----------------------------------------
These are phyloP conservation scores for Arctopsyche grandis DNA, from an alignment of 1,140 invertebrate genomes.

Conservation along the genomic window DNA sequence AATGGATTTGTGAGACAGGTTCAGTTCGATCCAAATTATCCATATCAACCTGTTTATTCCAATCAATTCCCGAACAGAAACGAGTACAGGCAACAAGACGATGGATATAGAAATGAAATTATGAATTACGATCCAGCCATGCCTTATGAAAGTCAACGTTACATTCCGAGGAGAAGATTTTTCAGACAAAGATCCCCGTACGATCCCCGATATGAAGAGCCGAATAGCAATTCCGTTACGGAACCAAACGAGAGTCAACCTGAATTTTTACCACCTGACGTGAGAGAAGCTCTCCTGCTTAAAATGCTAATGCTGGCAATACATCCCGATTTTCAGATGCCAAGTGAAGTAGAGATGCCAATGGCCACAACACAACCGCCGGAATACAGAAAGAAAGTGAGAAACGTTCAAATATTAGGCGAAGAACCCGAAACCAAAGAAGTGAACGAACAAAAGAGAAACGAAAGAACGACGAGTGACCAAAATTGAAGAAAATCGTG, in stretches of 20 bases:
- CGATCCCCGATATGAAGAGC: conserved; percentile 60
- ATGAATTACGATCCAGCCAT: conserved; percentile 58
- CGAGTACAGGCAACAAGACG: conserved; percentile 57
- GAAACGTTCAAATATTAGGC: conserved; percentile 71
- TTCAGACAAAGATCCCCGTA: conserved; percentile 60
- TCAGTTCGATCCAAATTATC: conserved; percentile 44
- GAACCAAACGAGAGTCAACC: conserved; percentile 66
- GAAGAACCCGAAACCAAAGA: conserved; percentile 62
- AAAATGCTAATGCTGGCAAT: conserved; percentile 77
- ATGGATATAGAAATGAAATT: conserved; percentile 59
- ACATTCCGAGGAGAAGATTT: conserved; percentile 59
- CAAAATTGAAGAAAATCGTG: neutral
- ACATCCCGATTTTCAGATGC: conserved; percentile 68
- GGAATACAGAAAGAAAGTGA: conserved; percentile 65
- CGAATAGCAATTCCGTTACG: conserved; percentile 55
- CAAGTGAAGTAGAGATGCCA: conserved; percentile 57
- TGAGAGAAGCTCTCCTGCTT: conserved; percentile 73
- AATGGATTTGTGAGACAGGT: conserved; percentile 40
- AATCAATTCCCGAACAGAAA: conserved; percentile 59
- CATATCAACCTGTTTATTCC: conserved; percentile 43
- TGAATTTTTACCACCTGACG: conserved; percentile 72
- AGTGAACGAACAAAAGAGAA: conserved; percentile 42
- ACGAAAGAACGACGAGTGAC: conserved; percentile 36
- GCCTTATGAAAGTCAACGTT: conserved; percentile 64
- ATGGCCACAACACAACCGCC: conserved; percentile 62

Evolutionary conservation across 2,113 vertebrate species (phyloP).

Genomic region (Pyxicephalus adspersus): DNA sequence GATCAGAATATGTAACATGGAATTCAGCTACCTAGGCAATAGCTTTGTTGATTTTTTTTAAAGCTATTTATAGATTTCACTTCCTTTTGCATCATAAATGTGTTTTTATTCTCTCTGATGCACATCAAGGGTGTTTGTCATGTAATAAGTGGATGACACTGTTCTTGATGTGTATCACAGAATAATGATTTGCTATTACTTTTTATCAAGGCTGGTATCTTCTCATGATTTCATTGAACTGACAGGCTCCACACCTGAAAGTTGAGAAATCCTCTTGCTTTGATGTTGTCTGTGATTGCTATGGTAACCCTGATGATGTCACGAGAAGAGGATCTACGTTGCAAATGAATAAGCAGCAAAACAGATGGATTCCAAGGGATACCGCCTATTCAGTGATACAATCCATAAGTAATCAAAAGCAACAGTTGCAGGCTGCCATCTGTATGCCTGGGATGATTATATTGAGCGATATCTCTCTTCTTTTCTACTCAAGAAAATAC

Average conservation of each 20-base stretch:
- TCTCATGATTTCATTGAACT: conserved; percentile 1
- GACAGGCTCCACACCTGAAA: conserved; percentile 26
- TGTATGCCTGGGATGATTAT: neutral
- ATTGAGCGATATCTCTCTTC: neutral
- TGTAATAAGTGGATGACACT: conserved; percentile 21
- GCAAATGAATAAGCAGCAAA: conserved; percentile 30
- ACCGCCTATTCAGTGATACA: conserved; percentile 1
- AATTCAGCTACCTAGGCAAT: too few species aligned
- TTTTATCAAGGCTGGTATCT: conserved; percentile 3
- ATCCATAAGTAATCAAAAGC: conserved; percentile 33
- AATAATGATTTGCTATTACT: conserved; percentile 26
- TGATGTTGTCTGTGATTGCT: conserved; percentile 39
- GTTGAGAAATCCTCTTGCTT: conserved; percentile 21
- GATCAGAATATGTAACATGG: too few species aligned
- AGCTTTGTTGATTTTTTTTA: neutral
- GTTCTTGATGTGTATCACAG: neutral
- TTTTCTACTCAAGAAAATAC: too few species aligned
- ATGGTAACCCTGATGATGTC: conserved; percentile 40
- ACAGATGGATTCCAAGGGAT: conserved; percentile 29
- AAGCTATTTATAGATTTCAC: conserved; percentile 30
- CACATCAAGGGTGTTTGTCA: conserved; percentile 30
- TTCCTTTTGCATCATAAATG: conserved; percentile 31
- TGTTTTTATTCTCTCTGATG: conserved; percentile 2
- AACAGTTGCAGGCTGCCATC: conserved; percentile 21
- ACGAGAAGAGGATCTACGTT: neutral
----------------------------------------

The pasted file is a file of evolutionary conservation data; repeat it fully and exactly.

These are phyloP conservation scores for Arctopsyche grandis DNA, from an alignment of 1,140 invertebrate genomes.

Conservation along the genomic window DNA sequence AATGGATTTGTGAGACAGGTTCAGTTCGATCCAAATTATCCATATCAACCTGTTTATTCCAATCAATTCCCGAACAGAAACGAGTACAGGCAACAAGACGATGGATATAGAAATGAAATTATGAATTACGATCCAGCCATGCCTTATGAAAGTCAACGTTACATTCCGAGGAGAAGATTTTTCAGACAAAGATCCCCGTACGATCCCCGATATGAAGAGCCGAATAGCAATTCCGTTACGGAACCAAACGAGAGTCAACCTGAATTTTTACCACCTGACGTGAGAGAAGCTCTCCTGCTTAAAATGCTAATGCTGGCAATACATCCCGATTTTCAGATGCCAAGTGAAGTAGAGATGCCAATGGCCACAACACAACCGCCGGAATACAGAAAGAAAGTGAGAAACGTTCAAATATTAGGCGAAGAACCCGAAACCAAAGAAGTGAACGAACAAAAGAGAAACGAAAGAACGACGAGTGACCAAAATTGAAGAAAATCGTG, in stretches of 20 bases:
- CGATCCCCGATATGAAGAGC: conserved; percentile 60
- ATGAATTACGATCCAGCCAT: conserved; percentile 58
- CGAGTACAGGCAACAAGACG: conserved; percentile 57
- GAAACGTTCAAATATTAGGC: conserved; percentile 71
- TTCAGACAAAGATCCCCGTA: conserved; percentile 60
- TCAGTTCGATCCAAATTATC: conserved; percentile 44
- GAACCAAACGAGAGTCAACC: conserved; percentile 66
- GAAGAACCCGAAACCAAAGA: conserved; percentile 62
- AAAATGCTAATGCTGGCAAT: conserved; percentile 77
- ATGGATATAGAAATGAAATT: conserved; percentile 59
- ACATTCCGAGGAGAAGATTT: conserved; percentile 59
- CAAAATTGAAGAAAATCGTG: neutral
- ACATCCCGATTTTCAGATGC: conserved; percentile 68
- GGAATACAGAAAGAAAGTGA: conserved; percentile 65
- CGAATAGCAATTCCGTTACG: conserved; percentile 55
- CAAGTGAAGTAGAGATGCCA: conserved; percentile 57
- TGAGAGAAGCTCTCCTGCTT: conserved; percentile 73
- AATGGATTTGTGAGACAGGT: conserved; percentile 40
- AATCAATTCCCGAACAGAAA: conserved; percentile 59
- CATATCAACCTGTTTATTCC: conserved; percentile 43
- TGAATTTTTACCACCTGACG: conserved; percentile 72
- AGTGAACGAACAAAAGAGAA: conserved; percentile 42
- ACGAAAGAACGACGAGTGAC: conserved; percentile 36
- GCCTTATGAAAGTCAACGTT: conserved; percentile 64
- ATGGCCACAACACAACCGCC: conserved; percentile 62

Evolutionary conservation across 2,113 vertebrate species (phyloP).

Genomic region (Pyxicephalus adspersus): DNA sequence GATCAGAATATGTAACATGGAATTCAGCTACCTAGGCAATAGCTTTGTTGATTTTTTTTAAAGCTATTTATAGATTTCACTTCCTTTTGCATCATAAATGTGTTTTTATTCTCTCTGATGCACATCAAGGGTGTTTGTCATGTAATAAGTGGATGACACTGTTCTTGATGTGTATCACAGAATAATGATTTGCTATTACTTTTTATCAAGGCTGGTATCTTCTCATGATTTCATTGAACTGACAGGCTCCACACCTGAAAGTTGAGAAATCCTCTTGCTTTGATGTTGTCTGTGATTGCTATGGTAACCCTGATGATGTCACGAGAAGAGGATCTACGTTGCAAATGAATAAGCAGCAAAACAGATGGATTCCAAGGGATACCGCCTATTCAGTGATACAATCCATAAGTAATCAAAAGCAACAGTTGCAGGCTGCCATCTGTATGCCTGGGATGATTATATTGAGCGATATCTCTCTTCTTTTCTACTCAAGAAAATAC

Average conservation of each 20-base stretch:
- TCTCATGATTTCATTGAACT: conserved; percentile 1
- GACAGGCTCCACACCTGAAA: conserved; percentile 26
- TGTATGCCTGGGATGATTAT: neutral
- ATTGAGCGATATCTCTCTTC: neutral
- TGTAATAAGTGGATGACACT: conserved; percentile 21
- GCAAATGAATAAGCAGCAAA: conserved; percentile 30
- ACCGCCTATTCAGTGATACA: conserved; percentile 1
- AATTCAGCTACCTAGGCAAT: too few species aligned
- TTTTATCAAGGCTGGTATCT: conserved; percentile 3
- ATCCATAAGTAATCAAAAGC: conserved; percentile 33
- AATAATGATTTGCTATTACT: conserved; percentile 26
- TGATGTTGTCTGTGATTGCT: conserved; percentile 39
- GTTGAGAAATCCTCTTGCTT: conserved; percentile 21
- GATCAGAATATGTAACATGG: too few species aligned
- AGCTTTGTTGATTTTTTTTA: neutral
- GTTCTTGATGTGTATCACAG: neutral
- TTTTCTACTCAAGAAAATAC: too few species aligned
- ATGGTAACCCTGATGATGTC: conserved; percentile 40
- ACAGATGGATTCCAAGGGAT: conserved; percentile 29
- AAGCTATTTATAGATTTCAC: conserved; percentile 30
- CACATCAAGGGTGTTTGTCA: conserved; percentile 30
- TTCCTTTTGCATCATAAATG: conserved; percentile 31
- TGTTTTTATTCTCTCTGATG: conserved; percentile 2
- AACAGTTGCAGGCTGCCATC: conserved; percentile 21
- ACGAGAAGAGGATCTACGTT: neutral